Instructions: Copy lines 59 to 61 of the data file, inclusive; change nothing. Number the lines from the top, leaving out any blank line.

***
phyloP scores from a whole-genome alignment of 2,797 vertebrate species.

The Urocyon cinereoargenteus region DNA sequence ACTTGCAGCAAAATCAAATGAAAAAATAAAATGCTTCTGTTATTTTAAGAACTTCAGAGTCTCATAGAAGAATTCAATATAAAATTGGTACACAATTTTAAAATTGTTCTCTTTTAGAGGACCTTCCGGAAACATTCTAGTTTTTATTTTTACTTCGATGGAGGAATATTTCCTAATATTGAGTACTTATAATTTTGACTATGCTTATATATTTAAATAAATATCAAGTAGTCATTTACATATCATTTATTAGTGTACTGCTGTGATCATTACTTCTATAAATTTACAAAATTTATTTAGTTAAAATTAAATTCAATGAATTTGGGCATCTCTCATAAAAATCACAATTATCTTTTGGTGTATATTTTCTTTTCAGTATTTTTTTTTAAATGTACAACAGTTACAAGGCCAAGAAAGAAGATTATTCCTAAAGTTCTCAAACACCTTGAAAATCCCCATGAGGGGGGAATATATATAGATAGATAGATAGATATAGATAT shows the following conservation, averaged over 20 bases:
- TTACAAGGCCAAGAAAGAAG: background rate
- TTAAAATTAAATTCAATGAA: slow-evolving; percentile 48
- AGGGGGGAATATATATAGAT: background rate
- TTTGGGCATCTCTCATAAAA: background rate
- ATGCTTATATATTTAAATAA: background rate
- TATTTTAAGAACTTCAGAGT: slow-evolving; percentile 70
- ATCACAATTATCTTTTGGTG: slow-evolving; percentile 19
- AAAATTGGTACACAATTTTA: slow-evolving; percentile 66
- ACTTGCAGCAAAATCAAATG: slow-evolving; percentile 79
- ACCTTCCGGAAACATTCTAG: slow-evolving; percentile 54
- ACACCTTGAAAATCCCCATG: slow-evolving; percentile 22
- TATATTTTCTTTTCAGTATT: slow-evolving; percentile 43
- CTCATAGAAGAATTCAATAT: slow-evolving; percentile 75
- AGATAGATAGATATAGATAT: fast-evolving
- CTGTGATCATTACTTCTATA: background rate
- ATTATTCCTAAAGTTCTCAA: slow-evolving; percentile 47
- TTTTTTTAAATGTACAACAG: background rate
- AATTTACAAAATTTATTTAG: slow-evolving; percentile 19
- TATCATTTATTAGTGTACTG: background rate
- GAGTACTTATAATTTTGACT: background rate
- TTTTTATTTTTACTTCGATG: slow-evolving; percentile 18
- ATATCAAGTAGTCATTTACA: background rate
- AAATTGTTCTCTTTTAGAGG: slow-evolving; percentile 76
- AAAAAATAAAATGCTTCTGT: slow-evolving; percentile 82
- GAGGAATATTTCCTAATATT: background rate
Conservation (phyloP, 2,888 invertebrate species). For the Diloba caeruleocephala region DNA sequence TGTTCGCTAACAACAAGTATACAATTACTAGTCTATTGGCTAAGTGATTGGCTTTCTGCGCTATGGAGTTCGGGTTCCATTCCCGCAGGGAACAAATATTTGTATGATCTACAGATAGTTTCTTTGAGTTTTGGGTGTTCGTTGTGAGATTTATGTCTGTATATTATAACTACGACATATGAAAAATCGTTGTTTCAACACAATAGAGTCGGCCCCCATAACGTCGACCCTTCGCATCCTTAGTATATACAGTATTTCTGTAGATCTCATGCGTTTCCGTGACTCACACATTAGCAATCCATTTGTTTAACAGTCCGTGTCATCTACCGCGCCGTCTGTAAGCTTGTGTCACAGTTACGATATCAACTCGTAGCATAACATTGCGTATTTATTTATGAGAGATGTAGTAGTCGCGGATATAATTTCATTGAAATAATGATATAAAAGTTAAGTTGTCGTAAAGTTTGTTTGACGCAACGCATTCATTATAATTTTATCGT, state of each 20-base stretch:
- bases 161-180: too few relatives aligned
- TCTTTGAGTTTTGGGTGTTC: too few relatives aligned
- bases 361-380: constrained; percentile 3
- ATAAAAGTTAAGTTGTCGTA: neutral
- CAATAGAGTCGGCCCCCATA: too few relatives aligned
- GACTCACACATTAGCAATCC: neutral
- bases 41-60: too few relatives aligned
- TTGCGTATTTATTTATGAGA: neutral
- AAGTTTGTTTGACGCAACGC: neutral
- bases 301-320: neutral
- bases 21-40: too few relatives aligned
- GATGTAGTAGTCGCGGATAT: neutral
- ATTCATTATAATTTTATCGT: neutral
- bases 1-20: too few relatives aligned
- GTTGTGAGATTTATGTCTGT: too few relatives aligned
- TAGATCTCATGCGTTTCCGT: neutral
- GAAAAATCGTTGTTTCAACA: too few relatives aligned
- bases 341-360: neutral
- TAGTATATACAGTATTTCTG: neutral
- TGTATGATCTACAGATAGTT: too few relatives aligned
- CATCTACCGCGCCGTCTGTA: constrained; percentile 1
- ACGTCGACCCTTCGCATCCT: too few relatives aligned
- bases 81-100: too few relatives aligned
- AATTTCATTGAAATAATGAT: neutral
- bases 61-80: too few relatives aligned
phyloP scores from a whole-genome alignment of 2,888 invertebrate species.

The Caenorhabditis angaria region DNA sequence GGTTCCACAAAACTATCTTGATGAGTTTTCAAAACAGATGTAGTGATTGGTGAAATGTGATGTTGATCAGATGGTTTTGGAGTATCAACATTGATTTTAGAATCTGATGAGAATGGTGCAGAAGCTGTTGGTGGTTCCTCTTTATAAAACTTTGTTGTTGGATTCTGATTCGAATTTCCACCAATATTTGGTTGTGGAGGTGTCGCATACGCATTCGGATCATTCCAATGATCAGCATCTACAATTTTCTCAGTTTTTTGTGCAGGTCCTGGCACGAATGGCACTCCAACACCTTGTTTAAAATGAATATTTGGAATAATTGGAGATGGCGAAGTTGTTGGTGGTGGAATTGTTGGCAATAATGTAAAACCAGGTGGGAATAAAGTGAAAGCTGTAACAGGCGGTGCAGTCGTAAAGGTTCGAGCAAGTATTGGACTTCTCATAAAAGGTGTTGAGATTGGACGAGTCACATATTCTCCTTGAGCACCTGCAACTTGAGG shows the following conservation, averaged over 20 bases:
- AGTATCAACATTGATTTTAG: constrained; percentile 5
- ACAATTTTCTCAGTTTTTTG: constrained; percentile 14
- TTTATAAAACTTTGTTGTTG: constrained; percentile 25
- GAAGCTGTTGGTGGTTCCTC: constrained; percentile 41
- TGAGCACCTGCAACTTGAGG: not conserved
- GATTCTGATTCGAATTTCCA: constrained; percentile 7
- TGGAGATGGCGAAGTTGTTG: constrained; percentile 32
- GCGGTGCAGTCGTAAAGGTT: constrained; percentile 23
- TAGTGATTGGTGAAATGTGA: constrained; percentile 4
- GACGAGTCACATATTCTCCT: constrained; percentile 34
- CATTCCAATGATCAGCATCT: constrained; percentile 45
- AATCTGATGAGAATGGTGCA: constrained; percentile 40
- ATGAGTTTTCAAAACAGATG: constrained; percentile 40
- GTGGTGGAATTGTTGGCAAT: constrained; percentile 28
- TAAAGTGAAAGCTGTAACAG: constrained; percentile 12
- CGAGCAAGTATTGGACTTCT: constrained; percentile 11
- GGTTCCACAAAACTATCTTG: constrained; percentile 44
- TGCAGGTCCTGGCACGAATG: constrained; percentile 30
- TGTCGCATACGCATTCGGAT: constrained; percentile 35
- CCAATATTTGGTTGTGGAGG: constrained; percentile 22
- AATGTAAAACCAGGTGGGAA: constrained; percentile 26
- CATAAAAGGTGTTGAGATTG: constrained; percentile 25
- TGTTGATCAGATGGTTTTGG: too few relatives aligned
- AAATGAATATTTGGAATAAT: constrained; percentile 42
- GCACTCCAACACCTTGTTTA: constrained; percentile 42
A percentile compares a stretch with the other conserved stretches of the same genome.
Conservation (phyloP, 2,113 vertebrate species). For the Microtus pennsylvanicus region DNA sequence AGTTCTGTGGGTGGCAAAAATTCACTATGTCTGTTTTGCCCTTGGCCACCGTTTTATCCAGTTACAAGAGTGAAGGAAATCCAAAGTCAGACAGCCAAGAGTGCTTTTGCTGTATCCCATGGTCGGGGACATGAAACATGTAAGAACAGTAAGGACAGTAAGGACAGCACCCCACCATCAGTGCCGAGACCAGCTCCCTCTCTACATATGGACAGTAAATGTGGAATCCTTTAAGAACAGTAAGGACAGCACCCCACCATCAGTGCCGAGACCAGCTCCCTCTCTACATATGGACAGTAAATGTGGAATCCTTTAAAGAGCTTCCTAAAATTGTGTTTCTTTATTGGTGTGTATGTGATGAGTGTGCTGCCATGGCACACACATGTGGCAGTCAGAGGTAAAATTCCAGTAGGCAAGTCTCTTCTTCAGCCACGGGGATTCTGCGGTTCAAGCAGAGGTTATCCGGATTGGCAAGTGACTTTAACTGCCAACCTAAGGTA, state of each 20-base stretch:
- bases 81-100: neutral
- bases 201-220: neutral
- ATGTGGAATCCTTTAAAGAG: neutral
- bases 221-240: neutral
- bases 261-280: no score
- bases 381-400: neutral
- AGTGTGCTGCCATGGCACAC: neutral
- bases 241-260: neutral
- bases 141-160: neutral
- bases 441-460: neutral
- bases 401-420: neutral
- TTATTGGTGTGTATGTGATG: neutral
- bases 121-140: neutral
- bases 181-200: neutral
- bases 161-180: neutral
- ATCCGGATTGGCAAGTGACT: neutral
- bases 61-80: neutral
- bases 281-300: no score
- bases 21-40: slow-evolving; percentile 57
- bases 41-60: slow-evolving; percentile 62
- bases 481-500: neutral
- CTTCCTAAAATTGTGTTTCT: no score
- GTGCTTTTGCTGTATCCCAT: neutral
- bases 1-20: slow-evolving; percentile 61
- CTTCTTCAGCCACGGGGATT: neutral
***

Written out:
- GAAGCTGTTGGTGGTTCCTC: constrained; percentile 41
- TGAGCACCTGCAACTTGAGG: not conserved
- GATTCTGATTCGAATTTCCA: constrained; percentile 7